So you got out of college with a boatload of debt, like most students. And, you have a mixture of Federal and Private Student Loans. Studies have shown that recent college grads are putting off buying homes because of the huge student debt obligations. So, Fannie Mae, the government-backed home lender (not the candy maker!) created new rules to help homeowners. Homeowners will now be able to refinance, and, if there’s enough equity in their home, roll some of their student loan debt into a new mortgage. Great, right? Not so fast! Do the math first, and watch out for traps!!
First the math. If you have federal student loans, like Stafford and Perkins, those rates are already low, as fixed by the Federal Government. So, with rising home mortgage rates, this may not make sense, because the home loan may be at a higher interest rate than you are paying. If you have private loans, those interest rates might be a lot higher than a home mortgage. So, it MIGHT make sense and lower your payment. But, you need to watch for traps, and problems as I will talk about below. And, you may be able to deduct the mortgage interest on your tax returns as well.
Next, the traps. This is what you don’t hear about. This article from CBS News, mentions some of the pitfalls. First, you can only use this program if you are paying back YOUR student loans. So, it won’t work for parent-plus loans. Second, refinancing this way eliminates any repayment plans offered on Federal Student Loans, such as the Income Based Repayment, or IBR, or Pay as you Earn (PAYE), or Revised Pay as you Earn (REPAYE). Unless the rules change, these are some of the best plans available for student debt. Third, and this is a huge trap, it changes one type of debt for another, and uses your house as collateral. What does that mean? You might think, “I want to stay in my house, so that’s no big deal.” Well, it is a BIG DEAL! Think back to the housing crisis that started in about 2007. What happened? House prices dropped. Right now, you have enough equity in your house to support a larger mortgage or home equity loan. But, if your house price drops, you won’t be able to sell your house to pay off the debt, or refinance it later. Then, you are stuck in your house without many options.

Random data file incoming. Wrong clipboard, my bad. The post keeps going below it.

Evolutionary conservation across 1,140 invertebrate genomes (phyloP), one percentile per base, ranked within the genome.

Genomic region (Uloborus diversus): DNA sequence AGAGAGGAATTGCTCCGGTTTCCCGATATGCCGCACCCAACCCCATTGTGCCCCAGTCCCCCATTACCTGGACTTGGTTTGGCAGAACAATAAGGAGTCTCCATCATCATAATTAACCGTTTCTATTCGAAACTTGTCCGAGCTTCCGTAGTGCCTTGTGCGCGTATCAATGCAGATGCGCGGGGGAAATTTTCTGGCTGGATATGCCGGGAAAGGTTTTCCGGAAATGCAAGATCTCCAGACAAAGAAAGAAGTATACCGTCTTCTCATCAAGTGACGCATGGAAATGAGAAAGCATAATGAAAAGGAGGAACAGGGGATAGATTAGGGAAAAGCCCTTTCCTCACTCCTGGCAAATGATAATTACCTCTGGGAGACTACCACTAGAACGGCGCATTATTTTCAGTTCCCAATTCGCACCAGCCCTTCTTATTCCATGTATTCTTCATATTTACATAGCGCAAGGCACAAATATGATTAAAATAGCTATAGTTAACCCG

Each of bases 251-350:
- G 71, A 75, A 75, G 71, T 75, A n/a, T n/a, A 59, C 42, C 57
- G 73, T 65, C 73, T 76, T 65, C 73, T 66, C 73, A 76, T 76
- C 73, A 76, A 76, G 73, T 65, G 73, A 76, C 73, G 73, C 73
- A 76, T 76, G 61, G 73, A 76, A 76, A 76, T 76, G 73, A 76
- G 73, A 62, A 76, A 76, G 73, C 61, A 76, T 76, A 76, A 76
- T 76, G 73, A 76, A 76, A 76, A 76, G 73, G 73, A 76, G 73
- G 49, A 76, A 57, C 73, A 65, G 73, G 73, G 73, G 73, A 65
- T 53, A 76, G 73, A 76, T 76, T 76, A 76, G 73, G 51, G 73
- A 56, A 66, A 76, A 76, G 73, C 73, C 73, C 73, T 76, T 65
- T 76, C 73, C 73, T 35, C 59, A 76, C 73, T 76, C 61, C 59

The most important take-away from this is to think carefully before you use the home refinance to pay off student loans. Talk to a professional and look at your options. Ask questions, look at the consequences before you act. I’ve been helping people in Chicago and Northern Illinois with student loans and financial problems for over 25 years. I’d be happy to answer your questions and see what I can do to help.
Daniel J Winter
Offices in Chicago, Gurnee, Oak Lawn, and Skokie, Illinois